For a true independent evaluation, read ‘The Rise of Finance’. Available here.

Should S&P bring back ‘core earnings’?

This chart shows how S&P 500 Companies’ Operating Earnings has now reached a high share of the overall National Income measure of corporate profits. The last time it did so was in 1999-2000!

Source: https://twitter.com/GauravSaroliya/status/1156536674517753857

I remember that, in 1999-2000, Standard & Poor’s had introduced a concept called ‘core earnings’ because companies had begun to state whatever they wished under ‘Operating Earnings’. Perhaps, it is time to bring it back.

In another sign of market craziness, the 5-year Greek bond yield (1.27%) is lower than the 5-year US Government bond yield (1.5%). Does the prospect of Euro appreciation over US dollar dominate the credit risk of Greece (in comparison to the USA) or is it that the market is very confident of the European Central Bank and the European Commission rescuing Greece in the light of any default risk? Both stretch credulity, in my view. (ht: tweet by David Rosenberg).

Sovereign dollar bonds

Many of you might have noticed that the Indian government announced a plan to borrow in dollars in international capital markets. It will be India’s first foreign currency sovereign borrowing from capital markets.

In one short sentence, it is ill-advised. If you thought that the issue of ‘Masala’ bonds (rupee bonds issued for foreigners to subscribe) were safer, that is wrong too. Happy to elucidate. Have done so here.

I wrote about it in my column on the budget published the day after the budget was presented:

One headline that grabbed attention pertains to the government announcing its intention of issuing sovereign debt in foreign currencies. Apparently, India thought of it in 2013 but did not go ahead as the macro fundamentals were deemed dodgy then. But, probably the best time to borrow would be when the domestic currency is undervalued. The Indian rupee in the second half of 2013 was close to being undervalued. Right now, India’s macro fundamentals are not weak, although big question marks remain over the economy’s growth rate, its sustainability and vulnerability to a global stock market correction. In other words, the risk is tilted towards further weakness of the Indian rupee. In 2013, it was tilted towards its strengthening after a hefty correction.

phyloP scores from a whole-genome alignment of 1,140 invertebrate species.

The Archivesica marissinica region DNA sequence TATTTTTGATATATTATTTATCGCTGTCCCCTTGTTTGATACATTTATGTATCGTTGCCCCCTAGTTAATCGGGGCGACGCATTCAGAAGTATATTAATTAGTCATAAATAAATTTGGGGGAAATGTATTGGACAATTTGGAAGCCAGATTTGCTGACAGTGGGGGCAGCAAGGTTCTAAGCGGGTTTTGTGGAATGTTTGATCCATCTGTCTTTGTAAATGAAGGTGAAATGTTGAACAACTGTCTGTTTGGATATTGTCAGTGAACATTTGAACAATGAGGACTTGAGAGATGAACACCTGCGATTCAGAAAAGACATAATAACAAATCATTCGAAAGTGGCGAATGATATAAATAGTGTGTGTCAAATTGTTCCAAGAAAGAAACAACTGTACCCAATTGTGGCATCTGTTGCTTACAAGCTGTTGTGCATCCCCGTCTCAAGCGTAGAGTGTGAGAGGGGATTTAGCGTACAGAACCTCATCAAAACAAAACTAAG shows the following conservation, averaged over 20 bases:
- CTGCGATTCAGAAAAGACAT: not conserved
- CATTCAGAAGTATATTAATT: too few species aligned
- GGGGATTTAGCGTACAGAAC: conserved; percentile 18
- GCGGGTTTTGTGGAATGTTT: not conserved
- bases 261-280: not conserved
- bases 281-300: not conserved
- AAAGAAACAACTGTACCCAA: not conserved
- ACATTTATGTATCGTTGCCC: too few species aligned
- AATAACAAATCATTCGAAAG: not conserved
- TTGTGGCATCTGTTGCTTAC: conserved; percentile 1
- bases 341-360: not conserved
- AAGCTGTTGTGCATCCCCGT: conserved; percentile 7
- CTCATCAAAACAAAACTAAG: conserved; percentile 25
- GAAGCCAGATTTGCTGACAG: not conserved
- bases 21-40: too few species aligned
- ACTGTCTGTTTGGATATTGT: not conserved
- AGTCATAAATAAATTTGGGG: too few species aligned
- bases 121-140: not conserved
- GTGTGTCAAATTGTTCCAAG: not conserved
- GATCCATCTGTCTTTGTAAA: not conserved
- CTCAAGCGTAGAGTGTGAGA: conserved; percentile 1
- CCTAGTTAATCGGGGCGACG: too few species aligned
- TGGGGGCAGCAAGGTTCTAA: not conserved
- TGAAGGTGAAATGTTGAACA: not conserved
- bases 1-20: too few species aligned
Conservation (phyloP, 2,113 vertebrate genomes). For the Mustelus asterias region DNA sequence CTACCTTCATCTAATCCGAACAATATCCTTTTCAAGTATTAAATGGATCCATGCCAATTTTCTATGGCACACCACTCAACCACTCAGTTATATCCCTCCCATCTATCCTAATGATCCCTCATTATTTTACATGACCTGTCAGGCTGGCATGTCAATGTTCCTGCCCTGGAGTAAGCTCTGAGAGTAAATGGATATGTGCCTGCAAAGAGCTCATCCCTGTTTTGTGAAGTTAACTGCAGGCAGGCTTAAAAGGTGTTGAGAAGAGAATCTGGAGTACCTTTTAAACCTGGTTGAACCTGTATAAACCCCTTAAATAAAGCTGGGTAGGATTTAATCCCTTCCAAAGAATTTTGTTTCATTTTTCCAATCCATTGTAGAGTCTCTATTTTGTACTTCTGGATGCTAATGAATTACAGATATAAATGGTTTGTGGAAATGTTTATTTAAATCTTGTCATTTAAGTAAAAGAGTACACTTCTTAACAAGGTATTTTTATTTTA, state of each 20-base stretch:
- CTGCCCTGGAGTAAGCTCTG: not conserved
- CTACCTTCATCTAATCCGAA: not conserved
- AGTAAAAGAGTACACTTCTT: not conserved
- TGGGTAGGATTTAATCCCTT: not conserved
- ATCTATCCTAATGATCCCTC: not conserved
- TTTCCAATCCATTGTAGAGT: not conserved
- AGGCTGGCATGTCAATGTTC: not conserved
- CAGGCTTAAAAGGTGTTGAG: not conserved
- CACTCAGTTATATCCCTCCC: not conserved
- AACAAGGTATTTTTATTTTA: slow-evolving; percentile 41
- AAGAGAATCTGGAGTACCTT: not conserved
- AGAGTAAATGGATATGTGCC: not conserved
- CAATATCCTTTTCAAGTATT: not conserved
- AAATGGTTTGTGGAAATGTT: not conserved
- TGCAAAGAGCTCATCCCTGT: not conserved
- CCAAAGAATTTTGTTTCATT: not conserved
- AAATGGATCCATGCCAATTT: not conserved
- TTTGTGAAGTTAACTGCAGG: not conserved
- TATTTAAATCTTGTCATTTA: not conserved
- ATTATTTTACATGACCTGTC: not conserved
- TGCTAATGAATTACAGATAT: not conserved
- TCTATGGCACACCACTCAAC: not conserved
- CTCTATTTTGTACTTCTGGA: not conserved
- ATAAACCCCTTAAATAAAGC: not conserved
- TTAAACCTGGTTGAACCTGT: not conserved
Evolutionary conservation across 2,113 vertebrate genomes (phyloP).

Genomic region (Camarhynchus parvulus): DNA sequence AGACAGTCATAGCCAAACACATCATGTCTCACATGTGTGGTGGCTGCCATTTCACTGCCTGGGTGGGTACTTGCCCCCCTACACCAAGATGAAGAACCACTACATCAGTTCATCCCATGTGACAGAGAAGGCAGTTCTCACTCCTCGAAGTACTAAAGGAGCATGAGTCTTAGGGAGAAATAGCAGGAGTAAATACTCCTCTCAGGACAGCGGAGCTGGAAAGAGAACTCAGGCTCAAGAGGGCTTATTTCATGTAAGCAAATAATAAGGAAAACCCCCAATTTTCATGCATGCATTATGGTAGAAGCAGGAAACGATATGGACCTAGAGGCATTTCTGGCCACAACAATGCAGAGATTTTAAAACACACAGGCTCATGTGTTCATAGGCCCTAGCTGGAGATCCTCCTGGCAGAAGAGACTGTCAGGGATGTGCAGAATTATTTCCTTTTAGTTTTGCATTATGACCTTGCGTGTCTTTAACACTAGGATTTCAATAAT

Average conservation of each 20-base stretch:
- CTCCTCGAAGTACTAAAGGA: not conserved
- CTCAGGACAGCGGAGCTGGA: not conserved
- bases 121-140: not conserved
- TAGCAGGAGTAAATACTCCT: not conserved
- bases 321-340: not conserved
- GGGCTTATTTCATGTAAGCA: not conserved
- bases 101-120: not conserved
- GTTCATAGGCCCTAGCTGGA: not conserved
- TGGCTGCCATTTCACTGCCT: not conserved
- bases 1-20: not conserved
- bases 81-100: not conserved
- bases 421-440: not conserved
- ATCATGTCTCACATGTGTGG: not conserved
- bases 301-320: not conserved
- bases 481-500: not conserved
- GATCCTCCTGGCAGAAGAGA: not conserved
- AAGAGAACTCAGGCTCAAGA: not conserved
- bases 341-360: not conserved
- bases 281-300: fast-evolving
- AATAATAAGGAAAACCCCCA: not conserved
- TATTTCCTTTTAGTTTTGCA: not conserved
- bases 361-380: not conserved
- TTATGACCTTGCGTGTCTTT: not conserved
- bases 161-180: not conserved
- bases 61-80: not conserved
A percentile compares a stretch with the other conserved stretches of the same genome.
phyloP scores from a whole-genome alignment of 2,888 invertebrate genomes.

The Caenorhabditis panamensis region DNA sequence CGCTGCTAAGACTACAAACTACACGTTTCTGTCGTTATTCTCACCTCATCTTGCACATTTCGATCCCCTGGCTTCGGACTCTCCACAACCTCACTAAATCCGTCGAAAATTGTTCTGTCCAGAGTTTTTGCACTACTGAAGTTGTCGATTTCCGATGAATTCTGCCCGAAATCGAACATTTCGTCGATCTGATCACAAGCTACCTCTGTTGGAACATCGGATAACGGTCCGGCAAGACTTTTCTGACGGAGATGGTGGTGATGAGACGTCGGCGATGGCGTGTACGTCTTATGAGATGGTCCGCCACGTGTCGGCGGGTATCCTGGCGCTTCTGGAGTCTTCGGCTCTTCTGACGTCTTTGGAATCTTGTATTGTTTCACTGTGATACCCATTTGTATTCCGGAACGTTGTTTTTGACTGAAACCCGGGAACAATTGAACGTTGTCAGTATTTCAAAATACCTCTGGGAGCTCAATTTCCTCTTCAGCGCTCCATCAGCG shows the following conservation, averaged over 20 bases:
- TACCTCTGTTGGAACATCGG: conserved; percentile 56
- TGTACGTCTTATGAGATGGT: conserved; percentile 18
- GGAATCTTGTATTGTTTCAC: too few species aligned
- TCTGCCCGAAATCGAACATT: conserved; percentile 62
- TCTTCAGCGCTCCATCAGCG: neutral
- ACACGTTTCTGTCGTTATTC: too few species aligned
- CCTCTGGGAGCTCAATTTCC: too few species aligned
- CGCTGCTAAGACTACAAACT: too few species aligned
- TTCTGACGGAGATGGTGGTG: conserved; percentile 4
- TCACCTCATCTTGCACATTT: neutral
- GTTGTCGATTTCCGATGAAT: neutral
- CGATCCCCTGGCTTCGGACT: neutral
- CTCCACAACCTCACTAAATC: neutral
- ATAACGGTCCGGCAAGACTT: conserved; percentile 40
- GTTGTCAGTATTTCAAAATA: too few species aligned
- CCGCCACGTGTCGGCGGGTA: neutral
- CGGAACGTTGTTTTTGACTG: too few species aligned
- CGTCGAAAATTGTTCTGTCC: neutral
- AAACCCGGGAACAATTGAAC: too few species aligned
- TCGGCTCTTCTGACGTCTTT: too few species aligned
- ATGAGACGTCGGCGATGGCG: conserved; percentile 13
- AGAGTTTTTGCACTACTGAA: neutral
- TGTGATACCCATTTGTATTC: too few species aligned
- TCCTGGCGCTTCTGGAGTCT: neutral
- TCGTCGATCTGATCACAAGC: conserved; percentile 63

On the other hand, the timing is opportune in another sense because global central banks are back to considering further crazy monetary easing moves. To that extent, raising foreign currency borrowing now is a case of good timing. Another upside is that the government would not be crowding out domestic savings, which have declined in recent years and show no signs of reviving. That is a good thing. [Link]

The above two paragraphs only focused on the micro issue of timing the bond issuance in foreign currency. But, the argument in favour of issuing foreign currency denominated bonds in terms of it not crowding out domestic borrowers is not entirely correct, I admit, because Dr. Y.V. Reddy had pointed out lucidly as to why it is no help to domestic non-sovereign (private sector borrowers).

The argument is this: if India’s safe current account deficit is 2% of GDP and if Government of India borrows from foreigners (it is part financing of the CAD), then the amount available for other domestic borrowers in foreign currency is going to be reduced by that amount. The ‘ceiling’ is unofficially set by the ‘safe’ current account deficit for the country.

Then, on July 9, I wrote more extensively for MINT on the dangers of the Indian government borrowing in foreign currency. [Link]. It might open the door, together with other measures announced in the budget, for greater financialisation of the economy at a time, when its macro-economic health and performance are brittle.

Besides Dr. Y.V. Reddy’s piece, one of the best comments on this subject came from Sanjaya Baru. It is well worth a read.

In this piece, Shankkar Aiyar suggests alternatives to raising dollar resources through sale of sovereign bonds:

Yes, India must raise additional resources and in dollars to finance the aspiration for high growth. Why not raise dollar resources by listing LIC? Why not aggregate surplus land with government into a land bank and call for bids? Why not transfer government ownership of public sector banks and enterprises into an exchange-traded sovereign fund?